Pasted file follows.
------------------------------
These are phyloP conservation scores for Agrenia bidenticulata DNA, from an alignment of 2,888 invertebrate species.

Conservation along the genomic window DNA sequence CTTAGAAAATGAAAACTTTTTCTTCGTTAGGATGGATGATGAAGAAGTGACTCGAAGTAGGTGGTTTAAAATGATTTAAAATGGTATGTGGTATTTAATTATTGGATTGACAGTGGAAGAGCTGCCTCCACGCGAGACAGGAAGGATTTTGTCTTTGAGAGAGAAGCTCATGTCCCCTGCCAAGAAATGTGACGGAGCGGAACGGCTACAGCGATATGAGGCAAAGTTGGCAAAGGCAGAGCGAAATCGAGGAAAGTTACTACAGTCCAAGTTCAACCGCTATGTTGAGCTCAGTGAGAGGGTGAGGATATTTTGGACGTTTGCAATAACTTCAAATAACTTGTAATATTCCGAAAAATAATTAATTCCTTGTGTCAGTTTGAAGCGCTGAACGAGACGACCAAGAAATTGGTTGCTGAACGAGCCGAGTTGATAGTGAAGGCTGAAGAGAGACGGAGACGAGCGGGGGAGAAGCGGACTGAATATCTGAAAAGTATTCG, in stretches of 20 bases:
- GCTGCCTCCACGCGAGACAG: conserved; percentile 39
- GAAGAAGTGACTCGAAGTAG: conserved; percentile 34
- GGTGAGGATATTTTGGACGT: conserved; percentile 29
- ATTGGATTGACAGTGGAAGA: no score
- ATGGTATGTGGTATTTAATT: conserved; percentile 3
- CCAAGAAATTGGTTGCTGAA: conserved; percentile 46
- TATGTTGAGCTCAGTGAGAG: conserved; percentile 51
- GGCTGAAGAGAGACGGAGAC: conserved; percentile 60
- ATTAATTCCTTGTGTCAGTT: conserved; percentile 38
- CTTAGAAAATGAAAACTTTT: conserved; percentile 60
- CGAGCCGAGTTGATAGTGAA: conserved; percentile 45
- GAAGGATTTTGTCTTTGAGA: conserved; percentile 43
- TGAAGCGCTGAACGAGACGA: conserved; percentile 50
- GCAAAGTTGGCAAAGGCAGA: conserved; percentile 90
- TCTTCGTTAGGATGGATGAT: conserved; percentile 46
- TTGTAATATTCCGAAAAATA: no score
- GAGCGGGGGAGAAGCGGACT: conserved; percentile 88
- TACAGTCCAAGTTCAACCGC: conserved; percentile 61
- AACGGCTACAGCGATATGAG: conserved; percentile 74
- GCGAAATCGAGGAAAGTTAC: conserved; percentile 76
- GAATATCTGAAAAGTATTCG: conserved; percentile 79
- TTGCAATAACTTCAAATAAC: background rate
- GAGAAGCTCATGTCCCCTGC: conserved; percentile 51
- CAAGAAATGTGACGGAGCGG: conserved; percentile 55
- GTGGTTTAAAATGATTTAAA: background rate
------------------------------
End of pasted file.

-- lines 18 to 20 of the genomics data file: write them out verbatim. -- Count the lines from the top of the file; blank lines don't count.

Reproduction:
- TTGTAATATTCCGAAAAATA: no score
- GAGCGGGGGAGAAGCGGACT: conserved; percentile 88
- TACAGTCCAAGTTCAACCGC: conserved; percentile 61